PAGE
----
The European Commission had asked the Council to overturn the Austrian ban on two genetically-modified maize seeds which have repeatedly been pronounced safe after protracted EU reviews. One of the products, Mon810, is designed to resist the European corn borer, a widespread moth larva that can destroy crops. It is already grown in Spain, France, Germany, Portugal and the Czech Republic without any safety or environmental issues, thus demonstrating that Austria's objections are without foundation. The other, T25, permits farmers to use a broad-spectrum herbicide for weed control without damaging the crop. (Details of the products and their safety assessment appear below.)

But a qualified majority of member states today rejected the European Commission call for the prohibition to be repealed. "The EU's own scientific assessments have repeatedly made clear that there is no reason to consider that the products constitute a risk to human health or the environment", said Johan Vanhemelrijck. "The Council is undermining the authority of its own expert advisors. Europe is the only region in the world that votes on its science, the community must start to believe its own scientific opinions."

This is the second time the Council has refused Commission proposals to overturn these illegal bans. Already in June 2005 a qualified majority of member states upheld Austria's position, and required further information.

"Today's decision by the Council displays an alarming indifference to the EU's own rules, and to common sense", said Simon Barber, Director of EuropaBio. "The further information the Council requested in 2005 has now been provided, and it indicates unambiguously that the products carry none of the risks alleged. But still the Council declines to follow the advice of the EU's own expert advisory bodies. This departure from rational decision-making is disconcerting - not only for these two products, but for every innovator in every industrial sector that is subject to EU regulation. If the EU ceases to follow its own rules, innovators and investors are left in a state of profound uncertainty - and that is deeply discouraging for growth and for jobs. It will be no surprise if this continued disarray in the EU induces more companies to move their research and investment abroad to regions with more predictable and consistent regulatory regimes".

UK - GM Potato Trials Given Go-Ahead - BBC, Dec 1, 2006

A plan to grow genetically modified potatoes on two trial sites in England has been approved by the government. Defra granted permission for BASF Plant Science to grow the vegetables at field sites in Cambridgeshire and Derbyshire. The crops have been modified to include a gene from a wild species of potato in a bid to make them resistant to blight, a disease costing growers ?70m a year. But the Soil Association said it was "a stupid decision" and warned other crops risked contamination by GM.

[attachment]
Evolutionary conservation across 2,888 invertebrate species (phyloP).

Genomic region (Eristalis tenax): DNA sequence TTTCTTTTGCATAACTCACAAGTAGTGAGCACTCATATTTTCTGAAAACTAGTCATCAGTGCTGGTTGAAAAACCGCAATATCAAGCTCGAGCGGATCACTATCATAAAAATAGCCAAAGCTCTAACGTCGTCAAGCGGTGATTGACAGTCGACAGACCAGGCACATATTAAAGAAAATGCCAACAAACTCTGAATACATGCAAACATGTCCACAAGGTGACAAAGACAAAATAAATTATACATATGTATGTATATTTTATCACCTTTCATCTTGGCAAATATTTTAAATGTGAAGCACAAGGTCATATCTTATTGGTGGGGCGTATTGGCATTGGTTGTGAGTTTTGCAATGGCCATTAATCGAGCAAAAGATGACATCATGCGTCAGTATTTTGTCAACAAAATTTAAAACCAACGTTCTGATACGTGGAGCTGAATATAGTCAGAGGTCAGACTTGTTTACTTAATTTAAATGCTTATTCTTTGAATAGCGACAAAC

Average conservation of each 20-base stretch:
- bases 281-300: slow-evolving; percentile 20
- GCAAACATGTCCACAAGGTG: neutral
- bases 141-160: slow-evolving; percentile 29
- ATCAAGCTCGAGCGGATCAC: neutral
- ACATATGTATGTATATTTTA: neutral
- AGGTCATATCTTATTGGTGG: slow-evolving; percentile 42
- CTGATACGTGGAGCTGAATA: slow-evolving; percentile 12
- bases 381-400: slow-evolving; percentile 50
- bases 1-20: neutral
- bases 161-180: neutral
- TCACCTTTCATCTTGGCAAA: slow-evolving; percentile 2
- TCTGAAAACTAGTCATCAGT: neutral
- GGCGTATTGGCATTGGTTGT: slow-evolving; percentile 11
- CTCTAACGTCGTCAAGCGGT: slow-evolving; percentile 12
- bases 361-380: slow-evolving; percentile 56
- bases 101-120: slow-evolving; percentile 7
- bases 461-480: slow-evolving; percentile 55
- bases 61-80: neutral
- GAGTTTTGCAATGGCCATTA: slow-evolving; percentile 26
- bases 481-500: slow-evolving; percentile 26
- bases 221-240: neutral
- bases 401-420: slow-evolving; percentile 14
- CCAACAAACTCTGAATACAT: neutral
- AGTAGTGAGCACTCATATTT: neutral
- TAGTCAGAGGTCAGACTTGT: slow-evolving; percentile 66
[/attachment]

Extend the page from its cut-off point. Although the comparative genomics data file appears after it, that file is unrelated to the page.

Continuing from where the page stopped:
The biotechnology firm applied to the Department for Environment, Food and Rural Affairs (Defra) to hold trials at the headquarters of the National Institute of Agricultural Botany (NIAB) in Cambridge and on a farm at Draycott in Derbyshire.  The GM potato crops are to be planted next spring, and trials will last several years. BASF said the investigations would take up a maximum of one hectare within a plot of two hectares at each site per year.

However, Friends of the Earth GM Campaigner, Clare Oxborrow, said: "These GM trials pose a significant contamination threat to future potato crops. "We don't need GM potatoes and there is no consumer demand for them. Even the county council and the food industry have raised concerns about the impact of these trials." She said the government should instead promote "safe and sustainable agriculture".

But Professor Philip Dale, an emeritus fellow at the plant-breeding John Innes Centre, hit back at Lord Melchetts' comments. "The Soil Association is opposing this because they have a substantial investment in the commercial future of organic agriculture and they see these kinds of advances in general agriculture to be a threat to the profitability of organic farming. "The negative views on GM crops and foods expressed in the GM Nation public debate (as the report acknowledges) were largely influenced by campaigning groups who for their various reasons wish to stop the evaluation of GM crops. They even wish to deny farmers and consumers the choice to evaluate them."

UK: GM Potato Trials Will Go Ahead Despite Location Withdrawal
- Farmers Weekly (UK),  Dec 22, 2006

On-farm trials of genetically modified potatoes will go ahead in 2007 despite the withdrawal of the proposed site near Borrowash in Derbyshire. The farm owner had agreed to host the trial of chemical company BASF's late blight resistant potatoes but he pulled out saying that he feared for his personal security.

A spokesman for Derbyshire Police said the force was aware that the intense publicity surrounding the GM trial had made the farmer concerned about his family's safety. Although, the spokesman said, it was understood that no specific threat had been made to the farmer.

Producers Blast Hungary's Stance on GM Crops
Playfuls, Nov. 29, 2006

Hungarian genetically-modified crop producers on Wednesday blasted an amendment to Hungarian law that makes growing the crops impractical. Hungary's parliament on Monday backed an amendment that restricts the conditions under which GMOs can be planted. Under the new law, a 400-metre buffer zone will have to be established between GMO crops and adjacent fields to prevent cross-pollination.

All landowners within the buffer zone will also have to give written permission to plant the crops.  Agriculture Minister Jozsef Graf called the law "Europe's strictest GMO law", and it is precisely this severity that has upset some producers.